Prior art protection circuits for switching regulator power supplies typically incorporate a zener diode connected to the base electrode of a transistor whose collector-emitter circuit is connected in series between the battery and the drive electronics circuit. The battery voltage is also coupled across the zener diode so that the voltage applied to the base of the series-pass transistor is limited by the zener diode to a selected safe level despite the presence of large signal spikes in the battery voltage.
Prior art protection circuits of the type described above exhibit a number of undesirable characteristics which are largely attributable to the use of the zener diode in the base circuit of the series-pass transistor. Initially, zener diodes are relatively expensive and are therefore not particularly well suited for use in mass-produced consumer articles. In addition, zener diodes are relatively unstable when exposed to wide temperature variations such as would be experienced in the environment of an automotive vehicle. Zener diodes also have a relatively slow response time wherein adequate protection for rapidly occurring signal spikes is not assured.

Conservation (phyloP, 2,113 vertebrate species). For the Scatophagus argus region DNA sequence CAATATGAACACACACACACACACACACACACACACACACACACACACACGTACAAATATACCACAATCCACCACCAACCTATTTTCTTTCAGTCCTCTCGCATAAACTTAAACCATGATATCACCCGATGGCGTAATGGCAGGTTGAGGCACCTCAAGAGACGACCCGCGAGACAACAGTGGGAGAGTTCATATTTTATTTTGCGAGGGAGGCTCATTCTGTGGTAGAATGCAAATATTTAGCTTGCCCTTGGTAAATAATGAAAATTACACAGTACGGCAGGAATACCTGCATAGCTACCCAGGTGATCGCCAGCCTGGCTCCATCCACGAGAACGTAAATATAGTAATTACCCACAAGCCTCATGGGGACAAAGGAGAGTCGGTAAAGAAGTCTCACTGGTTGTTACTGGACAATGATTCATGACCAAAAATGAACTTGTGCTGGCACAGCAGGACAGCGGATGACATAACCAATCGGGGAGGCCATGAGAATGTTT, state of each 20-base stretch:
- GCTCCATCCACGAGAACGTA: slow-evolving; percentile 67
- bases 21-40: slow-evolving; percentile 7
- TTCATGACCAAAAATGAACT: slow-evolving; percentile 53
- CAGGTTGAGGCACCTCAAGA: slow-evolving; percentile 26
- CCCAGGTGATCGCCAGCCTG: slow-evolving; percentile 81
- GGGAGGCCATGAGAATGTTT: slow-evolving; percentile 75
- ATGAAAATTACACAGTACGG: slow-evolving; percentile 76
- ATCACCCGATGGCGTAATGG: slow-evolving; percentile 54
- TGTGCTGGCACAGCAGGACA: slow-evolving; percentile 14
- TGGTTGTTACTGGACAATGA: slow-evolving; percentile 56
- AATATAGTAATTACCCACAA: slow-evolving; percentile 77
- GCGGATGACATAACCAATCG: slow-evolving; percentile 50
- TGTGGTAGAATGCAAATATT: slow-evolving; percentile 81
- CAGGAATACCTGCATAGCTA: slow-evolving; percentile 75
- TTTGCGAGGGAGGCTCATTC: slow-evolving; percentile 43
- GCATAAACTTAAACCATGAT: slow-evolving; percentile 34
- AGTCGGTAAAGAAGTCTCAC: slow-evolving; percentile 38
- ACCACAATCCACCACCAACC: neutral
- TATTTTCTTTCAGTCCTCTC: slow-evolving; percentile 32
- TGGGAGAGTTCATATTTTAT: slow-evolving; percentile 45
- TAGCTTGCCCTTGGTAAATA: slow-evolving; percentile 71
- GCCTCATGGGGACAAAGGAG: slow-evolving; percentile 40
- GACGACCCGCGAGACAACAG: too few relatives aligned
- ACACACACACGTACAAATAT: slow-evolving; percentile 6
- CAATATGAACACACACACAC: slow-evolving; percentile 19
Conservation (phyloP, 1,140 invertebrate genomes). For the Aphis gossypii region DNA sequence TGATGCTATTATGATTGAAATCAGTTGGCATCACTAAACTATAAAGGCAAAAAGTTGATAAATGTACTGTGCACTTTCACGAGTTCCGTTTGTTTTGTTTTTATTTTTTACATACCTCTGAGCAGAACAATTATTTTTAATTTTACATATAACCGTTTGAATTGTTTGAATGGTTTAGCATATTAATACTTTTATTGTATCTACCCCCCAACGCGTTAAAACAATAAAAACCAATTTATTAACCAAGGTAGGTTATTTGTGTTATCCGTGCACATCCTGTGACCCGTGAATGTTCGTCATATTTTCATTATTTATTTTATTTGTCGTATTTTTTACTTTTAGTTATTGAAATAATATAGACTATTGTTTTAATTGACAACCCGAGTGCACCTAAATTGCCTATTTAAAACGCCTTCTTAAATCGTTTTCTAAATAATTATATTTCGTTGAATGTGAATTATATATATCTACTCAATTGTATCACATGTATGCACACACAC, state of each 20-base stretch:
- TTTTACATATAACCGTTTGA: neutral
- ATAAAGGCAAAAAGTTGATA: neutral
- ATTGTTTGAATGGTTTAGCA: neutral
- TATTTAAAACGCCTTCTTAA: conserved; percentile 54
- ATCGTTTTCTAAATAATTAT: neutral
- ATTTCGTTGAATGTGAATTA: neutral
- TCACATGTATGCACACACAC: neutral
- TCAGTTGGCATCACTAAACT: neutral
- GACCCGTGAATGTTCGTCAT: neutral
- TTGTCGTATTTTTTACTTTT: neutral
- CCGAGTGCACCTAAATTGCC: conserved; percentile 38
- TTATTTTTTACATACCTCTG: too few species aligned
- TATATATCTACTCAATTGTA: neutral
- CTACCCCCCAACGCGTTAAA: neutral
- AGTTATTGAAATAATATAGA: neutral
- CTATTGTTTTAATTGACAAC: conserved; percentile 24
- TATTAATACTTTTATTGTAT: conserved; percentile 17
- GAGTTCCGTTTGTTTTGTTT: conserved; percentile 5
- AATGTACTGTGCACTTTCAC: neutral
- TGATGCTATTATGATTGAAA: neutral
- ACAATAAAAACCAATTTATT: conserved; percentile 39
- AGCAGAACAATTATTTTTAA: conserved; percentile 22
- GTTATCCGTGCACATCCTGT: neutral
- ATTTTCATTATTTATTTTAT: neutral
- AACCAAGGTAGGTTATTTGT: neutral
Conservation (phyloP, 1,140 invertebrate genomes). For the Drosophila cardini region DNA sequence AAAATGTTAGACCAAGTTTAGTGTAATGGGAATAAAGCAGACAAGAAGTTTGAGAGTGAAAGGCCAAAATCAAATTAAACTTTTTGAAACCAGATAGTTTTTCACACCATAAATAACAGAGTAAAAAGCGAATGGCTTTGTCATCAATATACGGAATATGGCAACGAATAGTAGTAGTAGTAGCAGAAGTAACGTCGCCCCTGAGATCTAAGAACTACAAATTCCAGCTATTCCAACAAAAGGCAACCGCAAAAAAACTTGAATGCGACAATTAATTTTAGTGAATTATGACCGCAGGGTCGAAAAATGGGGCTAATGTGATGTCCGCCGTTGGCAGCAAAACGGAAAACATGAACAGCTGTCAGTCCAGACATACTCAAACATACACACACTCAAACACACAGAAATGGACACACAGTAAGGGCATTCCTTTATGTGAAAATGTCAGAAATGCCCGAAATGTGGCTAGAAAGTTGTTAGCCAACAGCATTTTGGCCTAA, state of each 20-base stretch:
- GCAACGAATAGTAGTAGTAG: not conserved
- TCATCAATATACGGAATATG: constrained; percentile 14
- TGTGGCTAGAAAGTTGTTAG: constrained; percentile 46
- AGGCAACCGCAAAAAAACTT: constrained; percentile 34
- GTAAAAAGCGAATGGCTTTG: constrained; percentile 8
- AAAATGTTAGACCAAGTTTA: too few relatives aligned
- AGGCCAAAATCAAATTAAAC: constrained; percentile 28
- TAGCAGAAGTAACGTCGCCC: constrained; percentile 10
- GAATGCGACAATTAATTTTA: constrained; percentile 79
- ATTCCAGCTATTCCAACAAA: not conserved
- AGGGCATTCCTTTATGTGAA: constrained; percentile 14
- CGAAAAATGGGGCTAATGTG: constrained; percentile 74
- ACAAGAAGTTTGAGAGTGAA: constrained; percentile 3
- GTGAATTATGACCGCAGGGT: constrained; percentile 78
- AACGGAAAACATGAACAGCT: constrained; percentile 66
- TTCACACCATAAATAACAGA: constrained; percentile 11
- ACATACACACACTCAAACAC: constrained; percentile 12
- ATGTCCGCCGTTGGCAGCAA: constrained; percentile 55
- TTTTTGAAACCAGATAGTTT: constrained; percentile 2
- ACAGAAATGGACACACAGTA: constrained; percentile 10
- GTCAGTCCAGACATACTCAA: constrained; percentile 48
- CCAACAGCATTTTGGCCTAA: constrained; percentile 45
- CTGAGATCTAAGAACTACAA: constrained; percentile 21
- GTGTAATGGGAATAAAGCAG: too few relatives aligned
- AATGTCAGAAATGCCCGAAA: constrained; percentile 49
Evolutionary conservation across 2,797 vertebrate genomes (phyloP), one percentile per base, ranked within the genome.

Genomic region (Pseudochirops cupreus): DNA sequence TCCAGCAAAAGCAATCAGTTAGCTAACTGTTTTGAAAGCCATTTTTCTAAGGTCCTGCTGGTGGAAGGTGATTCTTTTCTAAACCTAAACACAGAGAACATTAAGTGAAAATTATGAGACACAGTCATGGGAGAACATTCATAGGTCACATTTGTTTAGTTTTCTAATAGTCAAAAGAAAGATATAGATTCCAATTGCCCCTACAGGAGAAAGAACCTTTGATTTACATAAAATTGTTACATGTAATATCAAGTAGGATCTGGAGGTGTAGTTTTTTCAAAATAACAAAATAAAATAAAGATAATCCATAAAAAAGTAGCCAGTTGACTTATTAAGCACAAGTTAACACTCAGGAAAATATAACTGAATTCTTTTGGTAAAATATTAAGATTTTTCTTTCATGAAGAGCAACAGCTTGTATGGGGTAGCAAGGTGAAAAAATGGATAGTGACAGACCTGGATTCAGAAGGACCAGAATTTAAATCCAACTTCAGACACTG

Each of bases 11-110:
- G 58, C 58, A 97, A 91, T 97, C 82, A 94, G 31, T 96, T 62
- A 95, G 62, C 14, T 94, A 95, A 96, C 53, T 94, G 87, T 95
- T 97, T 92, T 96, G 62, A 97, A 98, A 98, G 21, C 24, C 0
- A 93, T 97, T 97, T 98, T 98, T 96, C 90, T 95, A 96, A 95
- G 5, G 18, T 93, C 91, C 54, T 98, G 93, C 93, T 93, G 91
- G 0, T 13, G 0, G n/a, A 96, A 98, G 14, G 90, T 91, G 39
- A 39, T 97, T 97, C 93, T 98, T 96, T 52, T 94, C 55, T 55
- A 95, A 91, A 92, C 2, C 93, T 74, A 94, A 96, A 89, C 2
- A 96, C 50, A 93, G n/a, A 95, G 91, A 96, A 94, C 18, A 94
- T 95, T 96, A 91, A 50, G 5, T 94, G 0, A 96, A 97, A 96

Another problem characterizing the prior art switching regulator protection circuits involves operation at marginally low battery voltage levels. In particular, due to the voltage drop across the collector-emitter circuit of the series-pass transistor, the voltage coupled to the drive electronics circuit of the switching regulator will always be less than the actual battery voltage. In the case of a marginally low battery voltage, the further voltage reduction introduced by the series-pass transistor may result in a voltage being coupled to the drive electronics circuit which is too low to effect operation thereof.
It is therefore a basic object of the present invention to provide an improved protection circuit for a switching regulator power supply.
It is a more specific object of the invention to provide a protection circuit for a switching regulator power supply which is inexpensive to manufacture, exhibits a high degree of stability over wide temperature variations and which is extremely fast to respond to signal spikes in the battery voltage.
It is a further object of the invention to provide a protection circuit for a switching regulator power supply in which a minimal voltage drop is experienced across a series-pass element connected between the battery and the power supply to improve the likelihood of power supply operation at marginally low battery voltage levels.